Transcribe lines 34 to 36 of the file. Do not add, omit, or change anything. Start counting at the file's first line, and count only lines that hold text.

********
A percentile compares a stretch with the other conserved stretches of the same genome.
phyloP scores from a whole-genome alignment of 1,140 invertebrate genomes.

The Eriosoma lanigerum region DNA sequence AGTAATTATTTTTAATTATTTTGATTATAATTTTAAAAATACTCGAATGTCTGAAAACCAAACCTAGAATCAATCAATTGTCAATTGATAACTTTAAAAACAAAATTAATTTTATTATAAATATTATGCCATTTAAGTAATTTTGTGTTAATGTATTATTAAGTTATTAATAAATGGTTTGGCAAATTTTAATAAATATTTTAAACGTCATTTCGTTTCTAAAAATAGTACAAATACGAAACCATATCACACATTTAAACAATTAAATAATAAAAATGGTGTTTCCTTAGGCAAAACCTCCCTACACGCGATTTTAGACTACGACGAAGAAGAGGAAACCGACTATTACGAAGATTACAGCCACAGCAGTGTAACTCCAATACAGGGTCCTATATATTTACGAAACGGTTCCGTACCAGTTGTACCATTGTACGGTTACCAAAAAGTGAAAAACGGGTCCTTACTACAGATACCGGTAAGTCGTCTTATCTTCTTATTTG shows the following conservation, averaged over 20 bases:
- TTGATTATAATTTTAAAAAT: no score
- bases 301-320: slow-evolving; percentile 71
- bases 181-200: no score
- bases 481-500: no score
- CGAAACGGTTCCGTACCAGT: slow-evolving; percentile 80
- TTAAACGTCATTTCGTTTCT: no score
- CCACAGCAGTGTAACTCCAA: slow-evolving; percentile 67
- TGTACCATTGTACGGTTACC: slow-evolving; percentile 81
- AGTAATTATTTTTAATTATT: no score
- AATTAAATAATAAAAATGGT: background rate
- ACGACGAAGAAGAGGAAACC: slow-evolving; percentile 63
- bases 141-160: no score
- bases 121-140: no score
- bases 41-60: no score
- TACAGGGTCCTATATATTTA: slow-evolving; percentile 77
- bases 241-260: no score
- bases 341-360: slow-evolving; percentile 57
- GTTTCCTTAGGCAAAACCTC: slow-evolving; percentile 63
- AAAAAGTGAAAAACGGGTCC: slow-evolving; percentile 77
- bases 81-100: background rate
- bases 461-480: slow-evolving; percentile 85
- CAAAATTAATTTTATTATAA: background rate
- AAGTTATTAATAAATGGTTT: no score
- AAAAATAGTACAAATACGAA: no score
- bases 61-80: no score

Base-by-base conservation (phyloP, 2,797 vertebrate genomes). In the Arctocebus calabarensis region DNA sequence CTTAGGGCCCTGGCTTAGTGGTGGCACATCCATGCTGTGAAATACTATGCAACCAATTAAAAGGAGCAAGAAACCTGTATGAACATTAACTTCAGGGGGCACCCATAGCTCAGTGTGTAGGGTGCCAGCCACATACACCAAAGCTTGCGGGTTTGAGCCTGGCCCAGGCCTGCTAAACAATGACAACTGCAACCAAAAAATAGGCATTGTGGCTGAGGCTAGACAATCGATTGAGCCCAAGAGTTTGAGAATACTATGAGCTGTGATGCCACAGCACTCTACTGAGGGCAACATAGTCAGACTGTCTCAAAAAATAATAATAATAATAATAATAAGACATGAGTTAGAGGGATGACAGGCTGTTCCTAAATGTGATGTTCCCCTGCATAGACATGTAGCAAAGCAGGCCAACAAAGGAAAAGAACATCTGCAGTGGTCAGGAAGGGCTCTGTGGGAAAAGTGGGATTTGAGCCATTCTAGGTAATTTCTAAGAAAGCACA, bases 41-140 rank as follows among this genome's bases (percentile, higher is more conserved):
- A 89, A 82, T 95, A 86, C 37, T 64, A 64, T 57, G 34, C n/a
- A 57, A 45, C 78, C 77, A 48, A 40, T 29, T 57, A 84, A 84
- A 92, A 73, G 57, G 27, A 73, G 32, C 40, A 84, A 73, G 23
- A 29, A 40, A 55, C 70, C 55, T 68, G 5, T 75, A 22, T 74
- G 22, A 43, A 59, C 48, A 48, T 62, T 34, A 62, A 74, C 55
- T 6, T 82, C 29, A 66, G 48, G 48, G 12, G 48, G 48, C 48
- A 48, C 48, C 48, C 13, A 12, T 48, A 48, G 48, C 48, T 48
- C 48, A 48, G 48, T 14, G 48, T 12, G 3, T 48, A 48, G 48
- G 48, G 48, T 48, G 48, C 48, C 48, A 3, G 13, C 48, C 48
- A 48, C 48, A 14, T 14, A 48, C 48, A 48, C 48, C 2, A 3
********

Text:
- G 22, A 43, A 59, C 48, A 48, T 62, T 34, A 62, A 74, C 55
- T 6, T 82, C 29, A 66, G 48, G 48, G 12, G 48, G 48, C 48
- A 48, C 48, C 48, C 13, A 12, T 48, A 48, G 48, C 48, T 48